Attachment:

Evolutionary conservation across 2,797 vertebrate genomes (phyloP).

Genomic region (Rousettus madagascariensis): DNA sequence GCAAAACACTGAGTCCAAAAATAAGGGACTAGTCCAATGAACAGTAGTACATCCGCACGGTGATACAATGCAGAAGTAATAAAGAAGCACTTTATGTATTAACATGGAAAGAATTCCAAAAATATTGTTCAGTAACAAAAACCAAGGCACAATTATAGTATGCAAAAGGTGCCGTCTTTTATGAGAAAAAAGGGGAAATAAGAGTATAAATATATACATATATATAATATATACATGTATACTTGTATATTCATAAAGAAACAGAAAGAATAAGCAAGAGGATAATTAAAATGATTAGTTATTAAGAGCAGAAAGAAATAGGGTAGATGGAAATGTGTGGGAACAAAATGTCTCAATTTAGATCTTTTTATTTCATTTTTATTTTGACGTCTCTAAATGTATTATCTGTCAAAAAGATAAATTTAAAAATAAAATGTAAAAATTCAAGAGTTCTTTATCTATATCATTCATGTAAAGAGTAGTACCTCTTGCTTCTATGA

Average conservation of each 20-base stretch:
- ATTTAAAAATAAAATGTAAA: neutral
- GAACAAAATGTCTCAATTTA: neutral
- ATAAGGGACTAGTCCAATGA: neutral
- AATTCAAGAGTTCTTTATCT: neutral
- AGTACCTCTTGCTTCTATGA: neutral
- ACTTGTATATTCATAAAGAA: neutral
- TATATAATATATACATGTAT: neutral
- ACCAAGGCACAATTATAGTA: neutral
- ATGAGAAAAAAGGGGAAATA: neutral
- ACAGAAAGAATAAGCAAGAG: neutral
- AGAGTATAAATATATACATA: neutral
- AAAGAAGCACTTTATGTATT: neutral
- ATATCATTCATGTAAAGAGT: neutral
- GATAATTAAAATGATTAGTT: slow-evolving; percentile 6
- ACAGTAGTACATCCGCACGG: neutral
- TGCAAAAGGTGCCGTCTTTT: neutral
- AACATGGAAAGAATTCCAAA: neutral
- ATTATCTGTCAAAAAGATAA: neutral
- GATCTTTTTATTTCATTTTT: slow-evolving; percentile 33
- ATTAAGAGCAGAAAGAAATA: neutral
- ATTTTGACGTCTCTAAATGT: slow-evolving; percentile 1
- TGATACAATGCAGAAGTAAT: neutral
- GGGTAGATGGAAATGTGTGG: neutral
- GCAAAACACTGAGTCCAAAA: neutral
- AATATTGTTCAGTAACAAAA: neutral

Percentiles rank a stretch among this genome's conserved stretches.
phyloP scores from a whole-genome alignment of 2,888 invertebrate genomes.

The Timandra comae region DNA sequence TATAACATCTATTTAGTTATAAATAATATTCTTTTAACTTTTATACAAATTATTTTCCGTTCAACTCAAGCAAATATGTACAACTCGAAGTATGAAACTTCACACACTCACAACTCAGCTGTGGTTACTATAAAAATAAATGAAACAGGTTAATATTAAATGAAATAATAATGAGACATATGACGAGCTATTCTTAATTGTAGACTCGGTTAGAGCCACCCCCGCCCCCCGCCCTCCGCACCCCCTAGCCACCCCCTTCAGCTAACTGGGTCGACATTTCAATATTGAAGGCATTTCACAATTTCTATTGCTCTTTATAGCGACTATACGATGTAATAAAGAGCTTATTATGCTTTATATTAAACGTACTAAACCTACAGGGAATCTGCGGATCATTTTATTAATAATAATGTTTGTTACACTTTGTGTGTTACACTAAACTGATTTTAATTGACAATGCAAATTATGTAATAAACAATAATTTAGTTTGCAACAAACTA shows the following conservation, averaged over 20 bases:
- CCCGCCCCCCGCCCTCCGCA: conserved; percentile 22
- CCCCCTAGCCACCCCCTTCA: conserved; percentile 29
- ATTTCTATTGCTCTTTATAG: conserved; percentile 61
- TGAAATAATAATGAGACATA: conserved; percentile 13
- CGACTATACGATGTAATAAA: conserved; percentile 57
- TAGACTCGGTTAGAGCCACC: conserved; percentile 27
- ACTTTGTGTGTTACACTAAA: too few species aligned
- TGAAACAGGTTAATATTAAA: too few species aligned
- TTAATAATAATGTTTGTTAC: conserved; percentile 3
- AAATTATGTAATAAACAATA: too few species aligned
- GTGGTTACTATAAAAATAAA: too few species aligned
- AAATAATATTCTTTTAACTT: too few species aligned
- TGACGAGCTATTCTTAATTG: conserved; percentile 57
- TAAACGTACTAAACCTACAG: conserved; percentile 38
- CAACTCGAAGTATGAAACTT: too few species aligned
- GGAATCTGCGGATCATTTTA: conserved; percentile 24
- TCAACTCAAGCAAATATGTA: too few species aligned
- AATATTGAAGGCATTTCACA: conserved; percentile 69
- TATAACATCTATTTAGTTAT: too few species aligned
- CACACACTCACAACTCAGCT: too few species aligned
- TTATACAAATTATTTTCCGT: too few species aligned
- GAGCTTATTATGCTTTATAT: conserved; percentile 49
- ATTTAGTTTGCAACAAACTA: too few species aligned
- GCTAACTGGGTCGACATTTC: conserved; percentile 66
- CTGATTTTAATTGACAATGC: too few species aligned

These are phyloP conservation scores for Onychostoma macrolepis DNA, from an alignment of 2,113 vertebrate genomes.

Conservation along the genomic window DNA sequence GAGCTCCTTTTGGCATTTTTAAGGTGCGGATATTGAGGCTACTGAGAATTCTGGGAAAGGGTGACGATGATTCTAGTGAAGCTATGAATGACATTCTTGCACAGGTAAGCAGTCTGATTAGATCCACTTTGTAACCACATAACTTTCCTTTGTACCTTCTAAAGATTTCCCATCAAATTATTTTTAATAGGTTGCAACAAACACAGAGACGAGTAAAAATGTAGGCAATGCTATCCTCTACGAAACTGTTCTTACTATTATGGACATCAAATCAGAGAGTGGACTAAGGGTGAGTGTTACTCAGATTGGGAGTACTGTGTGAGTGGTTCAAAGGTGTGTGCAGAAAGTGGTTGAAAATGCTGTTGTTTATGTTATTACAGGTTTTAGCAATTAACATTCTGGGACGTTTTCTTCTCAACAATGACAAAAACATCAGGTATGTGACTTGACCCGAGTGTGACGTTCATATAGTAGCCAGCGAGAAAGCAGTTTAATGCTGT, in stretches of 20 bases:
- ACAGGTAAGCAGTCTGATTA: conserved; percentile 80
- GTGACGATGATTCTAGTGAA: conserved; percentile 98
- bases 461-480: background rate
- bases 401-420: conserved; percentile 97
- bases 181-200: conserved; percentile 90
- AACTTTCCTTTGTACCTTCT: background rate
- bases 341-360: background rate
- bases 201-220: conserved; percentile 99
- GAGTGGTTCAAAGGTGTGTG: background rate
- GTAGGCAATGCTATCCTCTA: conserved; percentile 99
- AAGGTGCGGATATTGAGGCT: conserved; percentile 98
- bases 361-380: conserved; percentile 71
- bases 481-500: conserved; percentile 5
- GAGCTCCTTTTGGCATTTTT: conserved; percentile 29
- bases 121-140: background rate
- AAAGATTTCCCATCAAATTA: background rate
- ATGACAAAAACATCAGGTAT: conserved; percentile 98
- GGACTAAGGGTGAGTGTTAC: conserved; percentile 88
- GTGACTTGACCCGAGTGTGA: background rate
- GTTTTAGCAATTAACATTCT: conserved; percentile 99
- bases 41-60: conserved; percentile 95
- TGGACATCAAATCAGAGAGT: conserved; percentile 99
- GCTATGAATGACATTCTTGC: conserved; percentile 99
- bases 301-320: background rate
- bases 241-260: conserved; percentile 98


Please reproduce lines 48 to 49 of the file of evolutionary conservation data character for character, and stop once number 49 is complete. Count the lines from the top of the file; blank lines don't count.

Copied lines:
- TCAACTCAAGCAAATATGTA: too few species aligned
- AATATTGAAGGCATTTCACA: conserved; percentile 69